Judge John Tobin, JD
- JD, University of Louisville
- BA, University of Kentucky
In my negotiation class, I shake things up on the very first day. I enter the class dressed in full military battle gear, slam down a book and say "As you were!" I outline in a very precise, detailed manner the course expectations, syllabus and assignments. Then I leave and re-enter as Professor Joe Cool, a very laid-back guy dressed in khakis and a turtleneck. You can't get a straight answer out of him; he's going to make the class up as he goes along. Then I exit and re-enter in a coat and tie as myself and ask students, between the two men, who would you rather negotiate with? They all say the second guy, because he was easygoing. But in business negotiations, you need to nail down specifics, so do you really want to deal with the guy who won't give you a straight answer? It's a fun exercise in perception, which is at the core of negotiation, and it makes them challenge conventional ways of thinking. It's also a great way to engage students right off the bat, rather than come at them with a 12-page lecture.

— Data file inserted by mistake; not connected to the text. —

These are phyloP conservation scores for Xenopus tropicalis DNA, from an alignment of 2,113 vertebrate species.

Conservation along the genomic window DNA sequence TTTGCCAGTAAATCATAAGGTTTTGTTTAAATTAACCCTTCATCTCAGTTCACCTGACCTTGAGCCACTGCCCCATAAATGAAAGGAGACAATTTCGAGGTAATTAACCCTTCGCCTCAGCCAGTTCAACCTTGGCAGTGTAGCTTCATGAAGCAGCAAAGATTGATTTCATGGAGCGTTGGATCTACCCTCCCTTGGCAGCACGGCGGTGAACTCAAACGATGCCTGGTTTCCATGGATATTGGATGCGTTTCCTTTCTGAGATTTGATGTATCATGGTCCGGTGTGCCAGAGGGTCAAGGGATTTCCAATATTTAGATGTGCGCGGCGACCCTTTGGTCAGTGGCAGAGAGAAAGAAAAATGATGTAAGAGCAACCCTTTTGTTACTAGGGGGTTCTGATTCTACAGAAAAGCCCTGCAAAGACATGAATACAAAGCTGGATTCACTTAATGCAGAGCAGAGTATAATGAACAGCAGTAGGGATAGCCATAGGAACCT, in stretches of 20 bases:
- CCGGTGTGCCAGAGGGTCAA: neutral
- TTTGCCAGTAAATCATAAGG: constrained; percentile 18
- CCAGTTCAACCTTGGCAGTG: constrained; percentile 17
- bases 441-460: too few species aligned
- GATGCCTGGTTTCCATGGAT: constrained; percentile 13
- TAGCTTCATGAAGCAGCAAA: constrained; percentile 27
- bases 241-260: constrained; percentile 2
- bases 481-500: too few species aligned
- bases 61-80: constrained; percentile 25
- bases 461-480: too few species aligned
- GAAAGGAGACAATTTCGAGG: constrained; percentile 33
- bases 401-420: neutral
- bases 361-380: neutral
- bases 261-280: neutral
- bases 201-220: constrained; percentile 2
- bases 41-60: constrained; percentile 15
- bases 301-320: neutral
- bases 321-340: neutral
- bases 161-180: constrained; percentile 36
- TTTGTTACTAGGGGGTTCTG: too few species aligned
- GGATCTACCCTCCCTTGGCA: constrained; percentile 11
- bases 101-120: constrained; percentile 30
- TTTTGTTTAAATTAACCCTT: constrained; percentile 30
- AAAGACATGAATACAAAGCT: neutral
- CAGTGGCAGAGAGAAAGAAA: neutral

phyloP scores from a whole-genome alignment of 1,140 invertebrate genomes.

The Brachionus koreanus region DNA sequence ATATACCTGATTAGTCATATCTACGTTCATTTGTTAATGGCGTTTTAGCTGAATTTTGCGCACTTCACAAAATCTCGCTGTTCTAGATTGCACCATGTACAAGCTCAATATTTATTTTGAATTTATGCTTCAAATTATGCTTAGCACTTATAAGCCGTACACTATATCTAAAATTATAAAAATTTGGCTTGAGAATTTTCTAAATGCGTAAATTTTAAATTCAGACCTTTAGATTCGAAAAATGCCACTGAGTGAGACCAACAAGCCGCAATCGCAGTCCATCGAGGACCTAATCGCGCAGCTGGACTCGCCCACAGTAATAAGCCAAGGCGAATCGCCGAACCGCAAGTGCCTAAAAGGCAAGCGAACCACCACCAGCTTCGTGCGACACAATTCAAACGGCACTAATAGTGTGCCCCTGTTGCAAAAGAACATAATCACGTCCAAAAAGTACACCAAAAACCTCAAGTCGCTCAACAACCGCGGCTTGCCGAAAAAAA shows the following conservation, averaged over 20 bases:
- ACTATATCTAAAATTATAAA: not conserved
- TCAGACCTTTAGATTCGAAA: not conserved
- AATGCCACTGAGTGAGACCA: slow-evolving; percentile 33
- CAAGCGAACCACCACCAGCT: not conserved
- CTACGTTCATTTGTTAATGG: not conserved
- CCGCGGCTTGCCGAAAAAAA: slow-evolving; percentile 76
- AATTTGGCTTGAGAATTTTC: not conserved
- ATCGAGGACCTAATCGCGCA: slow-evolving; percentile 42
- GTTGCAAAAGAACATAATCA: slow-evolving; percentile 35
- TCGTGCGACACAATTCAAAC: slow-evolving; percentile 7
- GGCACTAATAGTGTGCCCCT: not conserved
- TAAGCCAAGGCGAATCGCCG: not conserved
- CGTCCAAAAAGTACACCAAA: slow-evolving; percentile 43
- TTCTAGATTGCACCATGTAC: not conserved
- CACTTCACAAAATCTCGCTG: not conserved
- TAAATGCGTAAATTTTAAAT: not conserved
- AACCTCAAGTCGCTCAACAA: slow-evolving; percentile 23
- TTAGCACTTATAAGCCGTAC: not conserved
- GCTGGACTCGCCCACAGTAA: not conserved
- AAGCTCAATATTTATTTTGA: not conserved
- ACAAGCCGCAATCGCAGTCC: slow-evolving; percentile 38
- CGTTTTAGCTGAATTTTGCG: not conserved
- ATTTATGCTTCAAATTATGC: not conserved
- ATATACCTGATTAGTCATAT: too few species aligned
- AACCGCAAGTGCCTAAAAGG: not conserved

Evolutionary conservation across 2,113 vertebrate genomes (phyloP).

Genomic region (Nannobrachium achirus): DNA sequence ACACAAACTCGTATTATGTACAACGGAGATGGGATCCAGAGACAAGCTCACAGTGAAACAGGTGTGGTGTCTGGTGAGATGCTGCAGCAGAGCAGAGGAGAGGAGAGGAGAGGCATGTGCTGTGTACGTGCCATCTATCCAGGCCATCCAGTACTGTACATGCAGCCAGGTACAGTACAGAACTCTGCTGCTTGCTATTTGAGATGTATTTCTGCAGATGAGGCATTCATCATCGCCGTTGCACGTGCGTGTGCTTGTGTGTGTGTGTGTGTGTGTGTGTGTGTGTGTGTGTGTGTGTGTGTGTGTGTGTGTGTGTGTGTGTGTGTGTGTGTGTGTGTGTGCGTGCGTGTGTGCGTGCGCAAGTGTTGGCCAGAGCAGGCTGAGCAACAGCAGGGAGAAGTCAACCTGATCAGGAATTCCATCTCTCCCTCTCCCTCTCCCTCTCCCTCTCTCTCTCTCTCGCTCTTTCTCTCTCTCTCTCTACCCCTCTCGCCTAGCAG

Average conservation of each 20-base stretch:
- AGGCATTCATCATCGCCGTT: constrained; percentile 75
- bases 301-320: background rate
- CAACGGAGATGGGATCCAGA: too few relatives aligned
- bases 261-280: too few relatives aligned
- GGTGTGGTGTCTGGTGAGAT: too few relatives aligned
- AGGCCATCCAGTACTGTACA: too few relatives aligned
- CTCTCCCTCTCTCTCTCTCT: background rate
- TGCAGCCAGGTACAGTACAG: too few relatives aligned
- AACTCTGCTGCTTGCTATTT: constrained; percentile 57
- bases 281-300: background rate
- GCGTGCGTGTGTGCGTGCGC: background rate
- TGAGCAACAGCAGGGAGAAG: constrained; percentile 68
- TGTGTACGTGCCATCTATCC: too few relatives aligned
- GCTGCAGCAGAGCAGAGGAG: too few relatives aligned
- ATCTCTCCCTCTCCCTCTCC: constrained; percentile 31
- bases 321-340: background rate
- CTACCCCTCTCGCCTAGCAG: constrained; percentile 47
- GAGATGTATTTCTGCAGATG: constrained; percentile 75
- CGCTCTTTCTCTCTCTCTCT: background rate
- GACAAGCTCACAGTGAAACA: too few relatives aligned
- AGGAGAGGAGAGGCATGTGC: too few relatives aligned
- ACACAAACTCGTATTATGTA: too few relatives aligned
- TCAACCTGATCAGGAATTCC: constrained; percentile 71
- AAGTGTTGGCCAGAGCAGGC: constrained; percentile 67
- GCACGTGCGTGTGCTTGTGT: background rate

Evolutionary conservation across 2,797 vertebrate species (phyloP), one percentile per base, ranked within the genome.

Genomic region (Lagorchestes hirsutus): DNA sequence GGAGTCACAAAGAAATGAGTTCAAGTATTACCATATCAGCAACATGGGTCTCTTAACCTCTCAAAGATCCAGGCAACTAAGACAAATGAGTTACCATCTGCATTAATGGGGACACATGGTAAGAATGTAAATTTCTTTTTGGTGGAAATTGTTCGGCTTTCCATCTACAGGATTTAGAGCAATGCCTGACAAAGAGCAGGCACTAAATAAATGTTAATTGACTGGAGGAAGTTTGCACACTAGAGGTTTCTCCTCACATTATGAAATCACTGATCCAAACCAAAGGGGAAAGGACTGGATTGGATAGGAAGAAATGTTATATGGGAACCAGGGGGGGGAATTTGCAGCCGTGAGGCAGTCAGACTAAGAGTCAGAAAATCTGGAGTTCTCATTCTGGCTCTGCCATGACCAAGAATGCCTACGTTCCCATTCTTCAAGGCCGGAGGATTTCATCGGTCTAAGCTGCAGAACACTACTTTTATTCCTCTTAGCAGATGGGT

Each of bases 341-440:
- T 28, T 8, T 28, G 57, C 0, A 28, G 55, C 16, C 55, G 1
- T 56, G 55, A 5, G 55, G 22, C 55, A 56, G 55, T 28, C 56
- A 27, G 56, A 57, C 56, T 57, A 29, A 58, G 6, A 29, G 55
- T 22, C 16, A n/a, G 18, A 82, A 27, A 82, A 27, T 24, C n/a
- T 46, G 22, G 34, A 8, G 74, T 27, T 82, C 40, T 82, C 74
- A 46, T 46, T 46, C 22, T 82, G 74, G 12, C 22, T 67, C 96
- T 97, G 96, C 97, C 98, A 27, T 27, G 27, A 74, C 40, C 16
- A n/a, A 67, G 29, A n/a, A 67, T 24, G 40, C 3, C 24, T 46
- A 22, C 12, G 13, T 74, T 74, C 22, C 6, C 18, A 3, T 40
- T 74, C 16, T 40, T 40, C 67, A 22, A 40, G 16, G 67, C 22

I like to keep it real and also personal. I'll ask who had an interesting negotiation this week, whether it's at home, church, work or other situation. By the third week, students are bringing in all kinds of interesting problems. It's all very confidential and I am emphatic about everyone in class respecting this "code of honor." We use the classroom as a laboratory, but the information shared cannot be taken outside the classroom.
I generally like to keep the lecture down to about one hour, then use the other three hours for role playing. Some students act as sellers, the others are buyers. Some are project managers, some are technology staff. In each situation, one or both parties are trying to get something from the other and must conduct a negotiation. It's a very experiential way for them to learn how to fashion a position that not only benefits them, but incentivizes the other party to deliver what they need. It's about giving them real-world circumstances they can relate to so they can own the subject matter for themselves.